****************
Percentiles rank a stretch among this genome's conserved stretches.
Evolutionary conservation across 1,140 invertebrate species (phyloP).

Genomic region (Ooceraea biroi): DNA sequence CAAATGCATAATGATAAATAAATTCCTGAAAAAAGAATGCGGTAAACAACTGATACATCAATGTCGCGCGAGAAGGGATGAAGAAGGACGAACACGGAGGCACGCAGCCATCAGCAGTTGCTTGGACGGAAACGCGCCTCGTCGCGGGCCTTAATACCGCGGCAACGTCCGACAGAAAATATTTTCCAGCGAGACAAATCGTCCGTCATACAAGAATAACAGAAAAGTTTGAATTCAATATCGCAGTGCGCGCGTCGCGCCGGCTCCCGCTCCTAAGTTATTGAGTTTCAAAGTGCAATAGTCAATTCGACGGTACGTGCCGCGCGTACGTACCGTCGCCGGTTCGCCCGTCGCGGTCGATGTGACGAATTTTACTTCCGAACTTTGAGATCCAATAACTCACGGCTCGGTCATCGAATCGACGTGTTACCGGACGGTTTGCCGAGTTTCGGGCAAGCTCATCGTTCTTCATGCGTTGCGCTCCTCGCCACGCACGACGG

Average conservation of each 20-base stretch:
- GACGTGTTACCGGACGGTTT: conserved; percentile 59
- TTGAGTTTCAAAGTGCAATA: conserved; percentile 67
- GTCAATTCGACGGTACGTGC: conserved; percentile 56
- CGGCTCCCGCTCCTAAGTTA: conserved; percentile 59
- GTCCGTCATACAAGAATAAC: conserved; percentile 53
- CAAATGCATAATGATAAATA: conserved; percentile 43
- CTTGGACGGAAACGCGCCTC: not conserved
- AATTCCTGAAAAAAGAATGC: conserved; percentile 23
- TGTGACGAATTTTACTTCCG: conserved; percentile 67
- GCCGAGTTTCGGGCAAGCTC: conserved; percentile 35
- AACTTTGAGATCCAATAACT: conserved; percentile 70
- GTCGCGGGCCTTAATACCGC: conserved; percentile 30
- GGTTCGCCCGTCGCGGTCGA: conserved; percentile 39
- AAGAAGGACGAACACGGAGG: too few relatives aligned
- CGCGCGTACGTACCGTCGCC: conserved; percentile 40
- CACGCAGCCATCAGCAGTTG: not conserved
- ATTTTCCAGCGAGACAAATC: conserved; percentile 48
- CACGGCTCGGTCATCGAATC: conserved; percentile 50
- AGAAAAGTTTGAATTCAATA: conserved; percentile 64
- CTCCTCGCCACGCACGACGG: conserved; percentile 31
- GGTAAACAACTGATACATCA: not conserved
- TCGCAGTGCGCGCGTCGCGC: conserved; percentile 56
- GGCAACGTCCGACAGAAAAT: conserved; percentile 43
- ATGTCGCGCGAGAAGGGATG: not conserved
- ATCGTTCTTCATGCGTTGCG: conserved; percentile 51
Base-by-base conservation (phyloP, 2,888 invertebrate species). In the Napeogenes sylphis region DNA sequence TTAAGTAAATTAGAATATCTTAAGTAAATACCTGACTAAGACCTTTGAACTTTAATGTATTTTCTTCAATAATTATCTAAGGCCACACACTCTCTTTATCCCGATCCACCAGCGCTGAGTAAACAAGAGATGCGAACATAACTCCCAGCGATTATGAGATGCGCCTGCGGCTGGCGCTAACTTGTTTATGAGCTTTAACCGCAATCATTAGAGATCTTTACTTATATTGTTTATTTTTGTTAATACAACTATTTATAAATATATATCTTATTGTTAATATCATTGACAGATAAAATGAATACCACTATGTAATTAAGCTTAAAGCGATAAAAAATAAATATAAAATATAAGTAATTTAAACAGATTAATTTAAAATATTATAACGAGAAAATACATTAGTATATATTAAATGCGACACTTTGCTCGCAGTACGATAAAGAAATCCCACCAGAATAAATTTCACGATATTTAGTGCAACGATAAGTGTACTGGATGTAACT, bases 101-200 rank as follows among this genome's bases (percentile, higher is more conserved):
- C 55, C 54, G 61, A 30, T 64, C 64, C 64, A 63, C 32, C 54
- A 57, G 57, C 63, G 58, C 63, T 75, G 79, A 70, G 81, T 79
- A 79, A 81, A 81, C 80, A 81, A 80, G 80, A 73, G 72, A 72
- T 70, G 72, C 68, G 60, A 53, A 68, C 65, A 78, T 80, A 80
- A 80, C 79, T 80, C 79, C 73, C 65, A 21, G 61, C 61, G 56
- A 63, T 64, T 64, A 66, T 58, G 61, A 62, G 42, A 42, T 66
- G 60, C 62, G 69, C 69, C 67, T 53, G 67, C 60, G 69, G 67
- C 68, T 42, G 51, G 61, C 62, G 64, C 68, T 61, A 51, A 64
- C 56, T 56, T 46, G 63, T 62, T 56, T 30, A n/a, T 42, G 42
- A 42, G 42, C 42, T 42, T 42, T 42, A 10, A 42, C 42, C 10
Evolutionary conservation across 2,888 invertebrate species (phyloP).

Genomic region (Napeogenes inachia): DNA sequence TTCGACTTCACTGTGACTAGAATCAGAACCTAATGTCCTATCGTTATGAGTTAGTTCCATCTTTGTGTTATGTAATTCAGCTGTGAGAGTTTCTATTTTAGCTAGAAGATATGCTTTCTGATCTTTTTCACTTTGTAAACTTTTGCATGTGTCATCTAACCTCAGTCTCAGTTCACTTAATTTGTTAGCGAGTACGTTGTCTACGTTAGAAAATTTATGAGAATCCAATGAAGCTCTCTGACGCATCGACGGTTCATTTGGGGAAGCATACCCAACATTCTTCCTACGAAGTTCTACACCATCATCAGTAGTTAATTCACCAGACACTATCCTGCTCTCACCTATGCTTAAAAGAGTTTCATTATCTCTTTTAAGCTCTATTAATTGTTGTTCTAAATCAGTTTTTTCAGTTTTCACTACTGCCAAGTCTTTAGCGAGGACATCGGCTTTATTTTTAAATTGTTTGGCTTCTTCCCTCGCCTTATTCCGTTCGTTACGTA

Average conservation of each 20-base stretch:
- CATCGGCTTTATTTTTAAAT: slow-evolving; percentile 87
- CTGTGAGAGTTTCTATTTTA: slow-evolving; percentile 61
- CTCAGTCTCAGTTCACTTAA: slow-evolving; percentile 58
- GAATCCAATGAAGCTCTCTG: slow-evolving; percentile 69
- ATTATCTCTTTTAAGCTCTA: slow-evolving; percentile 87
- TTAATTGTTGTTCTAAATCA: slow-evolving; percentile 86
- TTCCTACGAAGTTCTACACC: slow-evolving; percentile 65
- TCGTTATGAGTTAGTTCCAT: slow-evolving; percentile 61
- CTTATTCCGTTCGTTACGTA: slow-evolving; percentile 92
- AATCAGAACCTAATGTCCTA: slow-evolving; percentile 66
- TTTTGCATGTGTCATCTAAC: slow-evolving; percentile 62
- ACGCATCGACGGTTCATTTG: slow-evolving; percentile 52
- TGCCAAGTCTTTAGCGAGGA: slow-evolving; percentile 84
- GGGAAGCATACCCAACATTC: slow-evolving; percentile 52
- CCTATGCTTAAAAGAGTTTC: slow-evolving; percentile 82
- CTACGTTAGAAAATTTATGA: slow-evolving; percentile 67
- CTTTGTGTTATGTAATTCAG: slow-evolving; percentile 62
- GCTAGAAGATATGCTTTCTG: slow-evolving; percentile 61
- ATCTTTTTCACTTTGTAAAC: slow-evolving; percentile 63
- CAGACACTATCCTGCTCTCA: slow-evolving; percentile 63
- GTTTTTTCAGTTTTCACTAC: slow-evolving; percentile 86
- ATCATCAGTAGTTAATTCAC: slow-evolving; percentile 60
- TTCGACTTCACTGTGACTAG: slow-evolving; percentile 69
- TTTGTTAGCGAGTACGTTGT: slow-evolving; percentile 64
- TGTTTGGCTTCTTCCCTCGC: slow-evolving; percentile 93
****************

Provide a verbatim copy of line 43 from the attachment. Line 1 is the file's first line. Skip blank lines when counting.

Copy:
Average conservation of each 20-base stretch: